When now checking the algorithm for all inputs, we get the following output:
Executing DPLL2(Formula) with all 524288 inputs.
PARALLEL execution with 4 threads (output disabled).
2081 inputs (1519 checked, 0 inadmissible, 0 ignored, 562 open)...
3507 inputs (2842 checked, 0 inadmissible, 0 ignored, 665 open)...
4153 inputs (3974 checked, 0 inadmissible, 0 ignored, 179 open)...
5247 inputs (5082 checked, 0 inadmissible, 0 ignored, 165 open)...
6334 inputs (6123 checked, 0 inadmissible, 0 ignored, 211 open)...
7344 inputs (7151 checked, 0 inadmissible, 0 ignored, 193 open)...
...
Compared to the output from the previous example, we see that the domain of the check has been
automatically restricted to the values of interest.
4 Related Work
RISCAL is related to a large body of prior research; we only give a short account of the work
that seems most relevant.
Various languages arisen in the context of automated reasoning systems, while being designed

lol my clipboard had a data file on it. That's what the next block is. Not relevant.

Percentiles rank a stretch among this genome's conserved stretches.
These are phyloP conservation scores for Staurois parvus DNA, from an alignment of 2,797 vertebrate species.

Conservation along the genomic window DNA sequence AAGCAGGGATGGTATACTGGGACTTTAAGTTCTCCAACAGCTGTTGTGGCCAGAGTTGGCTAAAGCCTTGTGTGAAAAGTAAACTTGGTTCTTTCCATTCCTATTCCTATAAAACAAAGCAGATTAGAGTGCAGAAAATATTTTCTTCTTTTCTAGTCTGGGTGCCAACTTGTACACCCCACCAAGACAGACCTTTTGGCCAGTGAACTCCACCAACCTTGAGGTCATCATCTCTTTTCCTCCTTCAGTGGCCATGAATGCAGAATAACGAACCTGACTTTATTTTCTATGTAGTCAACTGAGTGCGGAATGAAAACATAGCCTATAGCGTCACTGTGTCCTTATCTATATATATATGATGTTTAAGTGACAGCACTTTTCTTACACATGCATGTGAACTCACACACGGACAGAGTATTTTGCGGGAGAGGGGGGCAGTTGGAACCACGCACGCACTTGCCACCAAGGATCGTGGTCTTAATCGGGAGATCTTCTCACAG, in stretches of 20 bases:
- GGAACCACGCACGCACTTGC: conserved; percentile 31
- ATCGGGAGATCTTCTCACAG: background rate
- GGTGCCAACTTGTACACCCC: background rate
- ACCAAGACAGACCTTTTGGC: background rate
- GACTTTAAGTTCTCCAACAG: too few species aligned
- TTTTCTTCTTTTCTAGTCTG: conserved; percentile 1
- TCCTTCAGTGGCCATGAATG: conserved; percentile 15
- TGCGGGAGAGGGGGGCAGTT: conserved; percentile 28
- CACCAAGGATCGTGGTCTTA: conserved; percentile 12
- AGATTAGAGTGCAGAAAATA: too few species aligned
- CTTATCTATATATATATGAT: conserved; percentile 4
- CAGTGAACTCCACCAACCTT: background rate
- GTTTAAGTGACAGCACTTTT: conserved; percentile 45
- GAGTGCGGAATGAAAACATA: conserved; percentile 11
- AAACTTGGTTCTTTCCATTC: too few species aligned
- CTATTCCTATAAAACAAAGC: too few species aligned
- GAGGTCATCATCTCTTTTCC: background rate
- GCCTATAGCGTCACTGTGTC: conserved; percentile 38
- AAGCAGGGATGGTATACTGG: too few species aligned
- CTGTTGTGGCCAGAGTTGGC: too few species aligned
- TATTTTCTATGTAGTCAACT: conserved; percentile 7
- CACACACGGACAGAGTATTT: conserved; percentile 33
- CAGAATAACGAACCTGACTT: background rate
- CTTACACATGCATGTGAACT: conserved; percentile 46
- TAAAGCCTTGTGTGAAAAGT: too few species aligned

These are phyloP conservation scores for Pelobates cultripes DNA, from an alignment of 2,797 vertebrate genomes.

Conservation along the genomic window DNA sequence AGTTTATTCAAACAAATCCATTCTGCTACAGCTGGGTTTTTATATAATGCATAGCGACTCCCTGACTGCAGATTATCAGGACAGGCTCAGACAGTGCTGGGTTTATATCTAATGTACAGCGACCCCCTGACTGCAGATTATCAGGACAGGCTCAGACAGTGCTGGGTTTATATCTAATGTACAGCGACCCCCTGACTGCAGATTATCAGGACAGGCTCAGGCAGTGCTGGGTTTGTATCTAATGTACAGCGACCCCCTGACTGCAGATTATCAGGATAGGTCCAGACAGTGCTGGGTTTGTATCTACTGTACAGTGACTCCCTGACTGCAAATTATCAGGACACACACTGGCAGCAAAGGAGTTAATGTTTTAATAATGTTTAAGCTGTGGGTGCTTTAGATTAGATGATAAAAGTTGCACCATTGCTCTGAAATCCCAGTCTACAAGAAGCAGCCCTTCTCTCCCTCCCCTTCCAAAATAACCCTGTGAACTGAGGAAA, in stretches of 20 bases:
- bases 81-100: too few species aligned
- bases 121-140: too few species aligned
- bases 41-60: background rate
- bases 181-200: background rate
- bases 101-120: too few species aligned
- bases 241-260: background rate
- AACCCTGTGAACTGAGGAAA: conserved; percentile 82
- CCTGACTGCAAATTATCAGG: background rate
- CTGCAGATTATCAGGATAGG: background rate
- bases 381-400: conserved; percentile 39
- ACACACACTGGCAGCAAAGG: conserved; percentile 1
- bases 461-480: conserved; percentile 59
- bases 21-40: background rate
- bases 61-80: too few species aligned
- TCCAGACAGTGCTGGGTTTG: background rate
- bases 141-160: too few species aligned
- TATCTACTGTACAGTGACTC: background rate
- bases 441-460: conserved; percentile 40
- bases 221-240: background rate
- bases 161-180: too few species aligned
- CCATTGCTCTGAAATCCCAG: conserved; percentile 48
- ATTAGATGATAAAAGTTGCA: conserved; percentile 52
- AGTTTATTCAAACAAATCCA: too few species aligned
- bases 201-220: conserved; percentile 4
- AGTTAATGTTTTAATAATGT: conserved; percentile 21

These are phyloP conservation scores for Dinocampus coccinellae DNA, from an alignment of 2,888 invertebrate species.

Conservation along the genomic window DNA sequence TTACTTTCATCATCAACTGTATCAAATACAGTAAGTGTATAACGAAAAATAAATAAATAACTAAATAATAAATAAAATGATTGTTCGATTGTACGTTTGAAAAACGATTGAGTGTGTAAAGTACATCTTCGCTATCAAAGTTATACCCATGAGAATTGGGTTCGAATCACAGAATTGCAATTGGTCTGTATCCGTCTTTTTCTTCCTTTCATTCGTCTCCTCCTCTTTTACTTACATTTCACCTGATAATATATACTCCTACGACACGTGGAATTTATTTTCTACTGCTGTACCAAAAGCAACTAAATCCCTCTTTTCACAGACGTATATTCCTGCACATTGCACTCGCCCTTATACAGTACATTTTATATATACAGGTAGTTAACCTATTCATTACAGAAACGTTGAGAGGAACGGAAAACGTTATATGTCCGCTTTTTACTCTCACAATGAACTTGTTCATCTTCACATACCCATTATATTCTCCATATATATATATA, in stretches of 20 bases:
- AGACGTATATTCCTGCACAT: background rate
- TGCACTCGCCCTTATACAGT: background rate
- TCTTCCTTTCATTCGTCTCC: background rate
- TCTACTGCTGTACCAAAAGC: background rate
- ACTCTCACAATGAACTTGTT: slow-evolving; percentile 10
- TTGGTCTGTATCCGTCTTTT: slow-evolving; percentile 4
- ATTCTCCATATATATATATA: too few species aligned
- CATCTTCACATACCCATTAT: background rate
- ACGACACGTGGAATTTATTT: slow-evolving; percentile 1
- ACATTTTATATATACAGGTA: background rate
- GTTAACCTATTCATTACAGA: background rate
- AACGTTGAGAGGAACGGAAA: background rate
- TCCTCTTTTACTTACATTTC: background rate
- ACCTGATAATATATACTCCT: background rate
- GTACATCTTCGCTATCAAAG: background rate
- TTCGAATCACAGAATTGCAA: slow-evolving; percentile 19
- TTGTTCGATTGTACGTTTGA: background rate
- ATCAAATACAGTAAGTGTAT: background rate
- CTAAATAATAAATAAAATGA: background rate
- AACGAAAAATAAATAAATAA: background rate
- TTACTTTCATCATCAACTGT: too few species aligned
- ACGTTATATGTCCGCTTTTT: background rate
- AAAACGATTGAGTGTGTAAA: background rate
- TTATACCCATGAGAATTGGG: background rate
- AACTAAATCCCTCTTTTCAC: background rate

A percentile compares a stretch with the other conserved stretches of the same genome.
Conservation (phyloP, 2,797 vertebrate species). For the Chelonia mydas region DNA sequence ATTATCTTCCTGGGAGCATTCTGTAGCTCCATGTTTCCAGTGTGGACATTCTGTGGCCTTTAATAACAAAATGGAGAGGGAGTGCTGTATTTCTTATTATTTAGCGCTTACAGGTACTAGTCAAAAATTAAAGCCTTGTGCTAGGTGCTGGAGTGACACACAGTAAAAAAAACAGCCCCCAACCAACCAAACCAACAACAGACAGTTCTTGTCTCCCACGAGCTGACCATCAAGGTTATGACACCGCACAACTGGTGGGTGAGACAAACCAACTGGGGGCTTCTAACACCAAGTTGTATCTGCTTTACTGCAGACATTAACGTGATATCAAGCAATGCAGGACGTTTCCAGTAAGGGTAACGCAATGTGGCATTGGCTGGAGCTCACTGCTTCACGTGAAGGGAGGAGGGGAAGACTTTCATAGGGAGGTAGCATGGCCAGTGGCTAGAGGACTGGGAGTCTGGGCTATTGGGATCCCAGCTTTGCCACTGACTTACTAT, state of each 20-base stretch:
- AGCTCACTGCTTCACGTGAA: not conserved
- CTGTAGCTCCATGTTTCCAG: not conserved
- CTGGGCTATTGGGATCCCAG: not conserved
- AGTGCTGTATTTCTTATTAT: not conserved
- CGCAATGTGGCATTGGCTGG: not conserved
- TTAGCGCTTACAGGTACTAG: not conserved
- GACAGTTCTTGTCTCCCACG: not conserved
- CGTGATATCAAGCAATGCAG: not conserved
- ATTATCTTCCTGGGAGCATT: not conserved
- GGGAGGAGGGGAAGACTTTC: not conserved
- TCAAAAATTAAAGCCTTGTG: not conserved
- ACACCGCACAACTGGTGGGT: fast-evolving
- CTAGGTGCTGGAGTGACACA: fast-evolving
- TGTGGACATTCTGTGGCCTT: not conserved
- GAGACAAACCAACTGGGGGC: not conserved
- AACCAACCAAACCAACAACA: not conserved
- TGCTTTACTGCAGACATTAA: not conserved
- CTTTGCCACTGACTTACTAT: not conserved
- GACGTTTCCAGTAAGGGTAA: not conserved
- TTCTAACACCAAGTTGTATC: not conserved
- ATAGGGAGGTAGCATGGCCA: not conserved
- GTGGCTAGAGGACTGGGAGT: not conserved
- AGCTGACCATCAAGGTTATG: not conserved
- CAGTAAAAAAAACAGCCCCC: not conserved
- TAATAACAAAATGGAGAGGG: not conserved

for specifying logical theories, have some executable flavor: Theorema [6, 30] has been de-
signed at RISC as a system for computer supported mathematical theorem proving and theory
exploration; its PCS (Prove-Compute-Solve) paradigm considers computing as a special kind
of proving. Also a compiler for an executable subset of the Theorema language to Java was
developed. The language of the formal proof management system Coq [4, 8] allows to write
executable algorithms from which functional programs in the programming languages OCaml,
Haskell, and Scheme can be extracted; since the correctness of the algorithms can be formulated
and verified in Coq, the programs are guaranteed to be correct. Similarly, the higher order
logic HOL of the generic proof assistant Isabelle [20, 13] embeds a functional programming
language in which algorithms can be defined and verified and converted to programs in OCaml,
Haskell, SML, and Scala. In [19], Isabelle is used to define the formal semantics of a simple
imperative semantics from which executable code can be generated. However, all this work is
targeted towards generating executable code from verified algorithms; it does not really address
the problem stated in Section 1 of validating the correctness of algorithms before verification.
Also the abstract data type specification languages of the OBJ family [12, 11] include a large
executable subset, essentially generalizations of functional programming languages. Using the